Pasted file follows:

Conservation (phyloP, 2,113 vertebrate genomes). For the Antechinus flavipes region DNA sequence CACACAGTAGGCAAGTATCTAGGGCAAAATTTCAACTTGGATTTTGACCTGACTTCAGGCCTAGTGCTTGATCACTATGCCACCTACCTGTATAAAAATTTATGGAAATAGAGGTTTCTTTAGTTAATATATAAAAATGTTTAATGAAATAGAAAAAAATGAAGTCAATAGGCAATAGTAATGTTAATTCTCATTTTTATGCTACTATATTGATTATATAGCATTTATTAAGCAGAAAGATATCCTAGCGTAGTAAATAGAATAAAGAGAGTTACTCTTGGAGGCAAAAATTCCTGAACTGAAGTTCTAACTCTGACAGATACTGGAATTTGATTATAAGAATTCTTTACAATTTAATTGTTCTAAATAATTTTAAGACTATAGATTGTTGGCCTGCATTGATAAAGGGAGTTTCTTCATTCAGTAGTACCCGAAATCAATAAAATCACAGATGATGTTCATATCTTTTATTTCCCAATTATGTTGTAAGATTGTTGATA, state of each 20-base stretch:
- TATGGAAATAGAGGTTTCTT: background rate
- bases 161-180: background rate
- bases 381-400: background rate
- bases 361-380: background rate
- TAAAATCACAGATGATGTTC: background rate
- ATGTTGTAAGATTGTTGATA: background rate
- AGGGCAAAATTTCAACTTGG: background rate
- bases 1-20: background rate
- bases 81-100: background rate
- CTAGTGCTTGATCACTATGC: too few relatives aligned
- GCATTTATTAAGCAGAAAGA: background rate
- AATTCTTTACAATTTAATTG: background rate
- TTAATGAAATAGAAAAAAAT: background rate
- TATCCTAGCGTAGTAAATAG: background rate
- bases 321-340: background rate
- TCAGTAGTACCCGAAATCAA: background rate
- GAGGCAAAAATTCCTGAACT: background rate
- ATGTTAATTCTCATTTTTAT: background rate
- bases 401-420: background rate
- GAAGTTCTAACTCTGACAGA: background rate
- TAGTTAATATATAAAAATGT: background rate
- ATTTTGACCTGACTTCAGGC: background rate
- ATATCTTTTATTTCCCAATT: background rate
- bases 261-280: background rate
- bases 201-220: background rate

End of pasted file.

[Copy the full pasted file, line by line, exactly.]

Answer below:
Conservation (phyloP, 2,113 vertebrate genomes). For the Antechinus flavipes region DNA sequence CACACAGTAGGCAAGTATCTAGGGCAAAATTTCAACTTGGATTTTGACCTGACTTCAGGCCTAGTGCTTGATCACTATGCCACCTACCTGTATAAAAATTTATGGAAATAGAGGTTTCTTTAGTTAATATATAAAAATGTTTAATGAAATAGAAAAAAATGAAGTCAATAGGCAATAGTAATGTTAATTCTCATTTTTATGCTACTATATTGATTATATAGCATTTATTAAGCAGAAAGATATCCTAGCGTAGTAAATAGAATAAAGAGAGTTACTCTTGGAGGCAAAAATTCCTGAACTGAAGTTCTAACTCTGACAGATACTGGAATTTGATTATAAGAATTCTTTACAATTTAATTGTTCTAAATAATTTTAAGACTATAGATTGTTGGCCTGCATTGATAAAGGGAGTTTCTTCATTCAGTAGTACCCGAAATCAATAAAATCACAGATGATGTTCATATCTTTTATTTCCCAATTATGTTGTAAGATTGTTGATA, state of each 20-base stretch:
- TATGGAAATAGAGGTTTCTT: background rate
- bases 161-180: background rate
- bases 381-400: background rate
- bases 361-380: background rate
- TAAAATCACAGATGATGTTC: background rate
- ATGTTGTAAGATTGTTGATA: background rate
- AGGGCAAAATTTCAACTTGG: background rate
- bases 1-20: background rate
- bases 81-100: background rate
- CTAGTGCTTGATCACTATGC: too few relatives aligned
- GCATTTATTAAGCAGAAAGA: background rate
- AATTCTTTACAATTTAATTG: background rate
- TTAATGAAATAGAAAAAAAT: background rate
- TATCCTAGCGTAGTAAATAG: background rate
- bases 321-340: background rate
- TCAGTAGTACCCGAAATCAA: background rate
- GAGGCAAAAATTCCTGAACT: background rate
- ATGTTAATTCTCATTTTTAT: background rate
- bases 401-420: background rate
- GAAGTTCTAACTCTGACAGA: background rate
- TAGTTAATATATAAAAATGT: background rate
- ATTTTGACCTGACTTCAGGC: background rate
- ATATCTTTTATTTCCCAATT: background rate
- bases 261-280: background rate
- bases 201-220: background rate